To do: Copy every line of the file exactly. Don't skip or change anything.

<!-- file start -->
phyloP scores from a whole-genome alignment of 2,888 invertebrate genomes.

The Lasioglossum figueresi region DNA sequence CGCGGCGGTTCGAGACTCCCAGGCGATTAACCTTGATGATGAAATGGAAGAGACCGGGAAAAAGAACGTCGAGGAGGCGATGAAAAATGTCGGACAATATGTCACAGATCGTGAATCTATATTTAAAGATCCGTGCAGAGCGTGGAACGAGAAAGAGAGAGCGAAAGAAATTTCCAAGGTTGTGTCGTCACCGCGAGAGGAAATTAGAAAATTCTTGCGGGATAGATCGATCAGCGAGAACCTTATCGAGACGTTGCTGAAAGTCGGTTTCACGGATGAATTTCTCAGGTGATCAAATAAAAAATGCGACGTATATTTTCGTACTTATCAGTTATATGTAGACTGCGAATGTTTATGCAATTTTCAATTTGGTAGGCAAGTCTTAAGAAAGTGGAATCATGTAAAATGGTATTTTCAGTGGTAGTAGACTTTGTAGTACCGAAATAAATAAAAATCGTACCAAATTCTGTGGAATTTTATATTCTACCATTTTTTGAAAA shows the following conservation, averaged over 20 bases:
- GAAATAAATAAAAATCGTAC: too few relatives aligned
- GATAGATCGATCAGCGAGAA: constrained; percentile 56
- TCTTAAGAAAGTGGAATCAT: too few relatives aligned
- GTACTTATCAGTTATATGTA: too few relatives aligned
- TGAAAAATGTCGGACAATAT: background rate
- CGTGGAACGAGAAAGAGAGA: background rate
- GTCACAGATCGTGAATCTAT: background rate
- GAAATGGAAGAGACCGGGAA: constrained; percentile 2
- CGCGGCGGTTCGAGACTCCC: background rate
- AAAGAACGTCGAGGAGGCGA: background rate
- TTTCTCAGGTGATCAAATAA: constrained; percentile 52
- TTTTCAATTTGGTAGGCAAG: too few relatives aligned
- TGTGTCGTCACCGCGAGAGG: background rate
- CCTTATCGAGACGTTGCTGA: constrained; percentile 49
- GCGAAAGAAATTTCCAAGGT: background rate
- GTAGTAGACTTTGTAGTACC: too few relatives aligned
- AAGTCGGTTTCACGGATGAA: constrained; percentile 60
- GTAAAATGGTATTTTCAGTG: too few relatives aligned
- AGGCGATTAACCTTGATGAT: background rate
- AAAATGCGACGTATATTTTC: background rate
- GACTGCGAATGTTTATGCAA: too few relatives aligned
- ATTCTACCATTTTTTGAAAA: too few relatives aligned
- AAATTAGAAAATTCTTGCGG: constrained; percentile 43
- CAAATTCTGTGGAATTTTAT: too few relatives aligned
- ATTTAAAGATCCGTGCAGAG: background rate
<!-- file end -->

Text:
phyloP scores from a whole-genome alignment of 2,888 invertebrate genomes.

The Lasioglossum figueresi region DNA sequence CGCGGCGGTTCGAGACTCCCAGGCGATTAACCTTGATGATGAAATGGAAGAGACCGGGAAAAAGAACGTCGAGGAGGCGATGAAAAATGTCGGACAATATGTCACAGATCGTGAATCTATATTTAAAGATCCGTGCAGAGCGTGGAACGAGAAAGAGAGAGCGAAAGAAATTTCCAAGGTTGTGTCGTCACCGCGAGAGGAAATTAGAAAATTCTTGCGGGATAGATCGATCAGCGAGAACCTTATCGAGACGTTGCTGAAAGTCGGTTTCACGGATGAATTTCTCAGGTGATCAAATAAAAAATGCGACGTATATTTTCGTACTTATCAGTTATATGTAGACTGCGAATGTTTATGCAATTTTCAATTTGGTAGGCAAGTCTTAAGAAAGTGGAATCATGTAAAATGGTATTTTCAGTGGTAGTAGACTTTGTAGTACCGAAATAAATAAAAATCGTACCAAATTCTGTGGAATTTTATATTCTACCATTTTTTGAAAA shows the following conservation, averaged over 20 bases:
- GAAATAAATAAAAATCGTAC: too few relatives aligned
- GATAGATCGATCAGCGAGAA: constrained; percentile 56
- TCTTAAGAAAGTGGAATCAT: too few relatives aligned
- GTACTTATCAGTTATATGTA: too few relatives aligned
- TGAAAAATGTCGGACAATAT: background rate
- CGTGGAACGAGAAAGAGAGA: background rate
- GTCACAGATCGTGAATCTAT: background rate
- GAAATGGAAGAGACCGGGAA: constrained; percentile 2
- CGCGGCGGTTCGAGACTCCC: background rate
- AAAGAACGTCGAGGAGGCGA: background rate
- TTTCTCAGGTGATCAAATAA: constrained; percentile 52
- TTTTCAATTTGGTAGGCAAG: too few relatives aligned
- TGTGTCGTCACCGCGAGAGG: background rate
- CCTTATCGAGACGTTGCTGA: constrained; percentile 49
- GCGAAAGAAATTTCCAAGGT: background rate
- GTAGTAGACTTTGTAGTACC: too few relatives aligned
- AAGTCGGTTTCACGGATGAA: constrained; percentile 60
- GTAAAATGGTATTTTCAGTG: too few relatives aligned
- AGGCGATTAACCTTGATGAT: background rate
- AAAATGCGACGTATATTTTC: background rate
- GACTGCGAATGTTTATGCAA: too few relatives aligned
- ATTCTACCATTTTTTGAAAA: too few relatives aligned
- AAATTAGAAAATTCTTGCGG: constrained; percentile 43
- CAAATTCTGTGGAATTTTAT: too few relatives aligned
- ATTTAAAGATCCGTGCAGAG: background rate